"You can fix all the world's problems in a garden. .Most people don't know that" http://www.youtube.com/watch?v=sohI6vnWZmk
Music can solve all the world's problems. Not many people know that- MA 2005
"Politicians will never solve 'The Problem' because they don't realise that they are the problem" R Parsons 2001
On the Climate Change attitude front that ABC ratio national link is very interesting. This recent article postulates that a psychological study by Ezra M. Markowitz and Azim F. Shariff released in Nature magazine in March goes a long way to explaining why "climate change does not register, emotionally, as a wrong that demands to be righted". They then hypothesise that the reason a recent Rolling Stone story on the topic went viral was that the world finally has 'someone to blame'. Story with related links can be found here http://www.abc.net.au/environment/ar...06/3560286.htm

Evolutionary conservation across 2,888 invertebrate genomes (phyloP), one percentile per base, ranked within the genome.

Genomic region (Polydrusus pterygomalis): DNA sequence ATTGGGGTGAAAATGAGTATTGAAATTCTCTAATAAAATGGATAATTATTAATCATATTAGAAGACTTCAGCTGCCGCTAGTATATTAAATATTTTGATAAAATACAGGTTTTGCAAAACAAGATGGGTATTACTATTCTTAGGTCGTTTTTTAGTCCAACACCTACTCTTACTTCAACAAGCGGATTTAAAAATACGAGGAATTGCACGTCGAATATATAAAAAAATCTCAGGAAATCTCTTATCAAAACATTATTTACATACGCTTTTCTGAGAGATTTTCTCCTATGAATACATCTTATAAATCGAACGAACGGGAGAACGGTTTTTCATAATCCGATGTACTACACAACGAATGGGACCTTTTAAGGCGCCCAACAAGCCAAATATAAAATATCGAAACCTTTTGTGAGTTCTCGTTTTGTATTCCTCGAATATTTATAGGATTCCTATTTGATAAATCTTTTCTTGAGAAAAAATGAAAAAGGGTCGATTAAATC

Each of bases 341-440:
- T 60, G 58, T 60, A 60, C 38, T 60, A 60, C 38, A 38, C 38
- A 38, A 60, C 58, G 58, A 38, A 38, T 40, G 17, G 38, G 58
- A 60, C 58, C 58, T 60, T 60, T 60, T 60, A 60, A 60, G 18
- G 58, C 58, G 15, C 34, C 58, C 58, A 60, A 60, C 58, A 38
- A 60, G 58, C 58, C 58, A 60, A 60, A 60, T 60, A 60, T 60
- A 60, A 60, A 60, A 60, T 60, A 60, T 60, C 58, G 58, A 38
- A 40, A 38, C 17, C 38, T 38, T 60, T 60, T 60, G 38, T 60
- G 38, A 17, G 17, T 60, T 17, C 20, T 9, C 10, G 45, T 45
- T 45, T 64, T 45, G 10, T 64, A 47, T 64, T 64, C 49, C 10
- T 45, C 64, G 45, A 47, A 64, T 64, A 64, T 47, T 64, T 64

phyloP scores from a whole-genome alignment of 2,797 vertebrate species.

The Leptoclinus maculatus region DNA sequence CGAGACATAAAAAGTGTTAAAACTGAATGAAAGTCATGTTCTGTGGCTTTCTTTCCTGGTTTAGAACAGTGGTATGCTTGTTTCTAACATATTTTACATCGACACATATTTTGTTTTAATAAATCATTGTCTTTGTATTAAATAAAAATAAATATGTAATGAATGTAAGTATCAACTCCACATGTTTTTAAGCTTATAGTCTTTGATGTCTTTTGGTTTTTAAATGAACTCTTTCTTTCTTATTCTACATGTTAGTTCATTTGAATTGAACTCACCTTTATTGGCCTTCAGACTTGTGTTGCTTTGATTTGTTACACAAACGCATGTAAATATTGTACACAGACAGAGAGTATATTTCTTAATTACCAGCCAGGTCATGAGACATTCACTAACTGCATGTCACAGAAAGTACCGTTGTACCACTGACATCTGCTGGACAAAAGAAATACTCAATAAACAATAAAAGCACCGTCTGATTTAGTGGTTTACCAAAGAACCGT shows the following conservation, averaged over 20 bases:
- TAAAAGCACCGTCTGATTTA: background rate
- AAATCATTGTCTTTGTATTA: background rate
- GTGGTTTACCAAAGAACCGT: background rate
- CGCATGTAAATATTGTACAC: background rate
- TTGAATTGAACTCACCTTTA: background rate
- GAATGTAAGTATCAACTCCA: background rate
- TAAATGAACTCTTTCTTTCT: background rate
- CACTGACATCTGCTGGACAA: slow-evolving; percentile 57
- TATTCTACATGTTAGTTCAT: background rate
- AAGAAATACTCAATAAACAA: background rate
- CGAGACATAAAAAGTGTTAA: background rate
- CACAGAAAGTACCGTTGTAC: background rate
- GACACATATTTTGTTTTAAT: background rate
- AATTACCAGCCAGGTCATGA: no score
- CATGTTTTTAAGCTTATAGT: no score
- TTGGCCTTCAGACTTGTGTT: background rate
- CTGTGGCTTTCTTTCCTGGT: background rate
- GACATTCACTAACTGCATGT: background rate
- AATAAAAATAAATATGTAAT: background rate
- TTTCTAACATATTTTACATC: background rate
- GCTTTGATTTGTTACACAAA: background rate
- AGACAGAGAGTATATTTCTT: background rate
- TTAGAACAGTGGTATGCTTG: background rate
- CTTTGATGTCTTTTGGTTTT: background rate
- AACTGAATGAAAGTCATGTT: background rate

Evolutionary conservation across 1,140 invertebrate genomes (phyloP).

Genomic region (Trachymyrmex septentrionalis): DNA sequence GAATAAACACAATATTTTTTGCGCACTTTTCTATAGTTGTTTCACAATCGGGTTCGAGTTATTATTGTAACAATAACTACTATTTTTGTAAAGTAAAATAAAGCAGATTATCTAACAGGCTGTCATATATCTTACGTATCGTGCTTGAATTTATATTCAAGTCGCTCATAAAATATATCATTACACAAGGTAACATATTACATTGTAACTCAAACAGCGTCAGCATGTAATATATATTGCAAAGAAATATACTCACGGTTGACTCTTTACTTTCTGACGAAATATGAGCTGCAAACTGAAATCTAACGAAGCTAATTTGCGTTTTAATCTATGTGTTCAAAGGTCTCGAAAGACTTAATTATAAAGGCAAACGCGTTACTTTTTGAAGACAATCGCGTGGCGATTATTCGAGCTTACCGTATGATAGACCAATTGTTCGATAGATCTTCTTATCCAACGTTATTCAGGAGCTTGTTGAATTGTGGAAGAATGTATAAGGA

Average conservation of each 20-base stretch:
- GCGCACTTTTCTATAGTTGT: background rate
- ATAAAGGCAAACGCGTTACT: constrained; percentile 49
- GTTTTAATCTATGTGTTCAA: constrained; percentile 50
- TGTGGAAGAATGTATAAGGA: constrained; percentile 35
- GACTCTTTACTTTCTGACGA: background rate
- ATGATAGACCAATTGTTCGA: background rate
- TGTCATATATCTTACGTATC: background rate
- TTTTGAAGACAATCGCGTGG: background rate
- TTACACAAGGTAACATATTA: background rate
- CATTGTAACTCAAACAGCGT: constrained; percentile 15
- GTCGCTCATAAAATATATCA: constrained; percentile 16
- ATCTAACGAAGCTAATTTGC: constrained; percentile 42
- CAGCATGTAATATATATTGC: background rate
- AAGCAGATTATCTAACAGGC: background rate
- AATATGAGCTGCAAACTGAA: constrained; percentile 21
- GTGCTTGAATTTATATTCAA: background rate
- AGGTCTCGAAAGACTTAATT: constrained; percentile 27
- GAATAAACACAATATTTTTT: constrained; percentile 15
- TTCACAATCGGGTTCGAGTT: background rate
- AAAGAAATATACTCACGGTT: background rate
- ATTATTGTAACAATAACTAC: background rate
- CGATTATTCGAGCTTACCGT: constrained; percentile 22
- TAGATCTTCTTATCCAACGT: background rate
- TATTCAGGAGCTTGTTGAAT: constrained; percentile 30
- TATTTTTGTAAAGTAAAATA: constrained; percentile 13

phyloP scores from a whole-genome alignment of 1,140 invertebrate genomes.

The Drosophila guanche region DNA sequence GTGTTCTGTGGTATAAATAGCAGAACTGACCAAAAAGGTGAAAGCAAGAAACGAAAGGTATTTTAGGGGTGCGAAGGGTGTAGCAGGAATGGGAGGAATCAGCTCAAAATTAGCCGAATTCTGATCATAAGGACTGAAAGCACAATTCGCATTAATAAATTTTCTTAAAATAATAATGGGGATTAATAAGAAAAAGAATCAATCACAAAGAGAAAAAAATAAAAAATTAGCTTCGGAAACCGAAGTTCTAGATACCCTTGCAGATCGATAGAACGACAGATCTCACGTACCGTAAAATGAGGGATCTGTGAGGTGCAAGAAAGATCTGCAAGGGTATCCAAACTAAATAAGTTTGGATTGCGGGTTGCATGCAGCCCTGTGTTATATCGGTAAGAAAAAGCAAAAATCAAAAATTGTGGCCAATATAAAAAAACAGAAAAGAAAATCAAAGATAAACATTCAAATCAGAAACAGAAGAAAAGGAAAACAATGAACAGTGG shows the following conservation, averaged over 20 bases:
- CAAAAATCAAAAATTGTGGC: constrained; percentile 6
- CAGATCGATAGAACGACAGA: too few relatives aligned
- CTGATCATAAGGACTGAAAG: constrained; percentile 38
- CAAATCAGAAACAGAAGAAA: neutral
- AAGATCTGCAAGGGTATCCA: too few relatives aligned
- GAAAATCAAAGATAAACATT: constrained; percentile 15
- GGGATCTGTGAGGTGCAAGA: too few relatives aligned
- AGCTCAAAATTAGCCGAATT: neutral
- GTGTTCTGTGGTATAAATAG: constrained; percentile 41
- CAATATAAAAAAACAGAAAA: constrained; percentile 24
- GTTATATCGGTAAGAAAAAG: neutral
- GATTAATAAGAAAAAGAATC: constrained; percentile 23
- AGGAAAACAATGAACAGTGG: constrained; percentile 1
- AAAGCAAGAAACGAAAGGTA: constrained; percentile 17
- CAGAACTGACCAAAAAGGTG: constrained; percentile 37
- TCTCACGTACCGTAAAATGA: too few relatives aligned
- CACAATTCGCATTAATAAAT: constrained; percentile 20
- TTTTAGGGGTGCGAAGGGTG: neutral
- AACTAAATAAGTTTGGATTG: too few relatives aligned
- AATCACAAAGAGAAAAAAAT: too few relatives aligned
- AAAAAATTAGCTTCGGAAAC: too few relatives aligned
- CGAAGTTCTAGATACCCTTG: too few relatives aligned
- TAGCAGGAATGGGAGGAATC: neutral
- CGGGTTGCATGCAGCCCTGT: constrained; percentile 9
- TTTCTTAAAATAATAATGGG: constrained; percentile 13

Other broad ideas:
The concept of pets as therapy is well accepted. Has anyone ever done a study on gardens as therapy? I wonder what types of health and wellbeing impacts would arise from having people in retirement villages able to garden/grow their own food versus say control group that increased exercise/time outdoors without the gardening/growing to look forward to?
Other than that, I was thinking the other day about the role permaculture could play in improving the psychological wellbeing of immigrants. In Sydney, an innercity refugee centre has started to offer all kinds of permaculture oriented courses (bee keeping, compost making) and one occasionally sees TV stories of community gardens where even newly-arrived immigrants with poor English are clearly blooming and connecting with their new neighbours.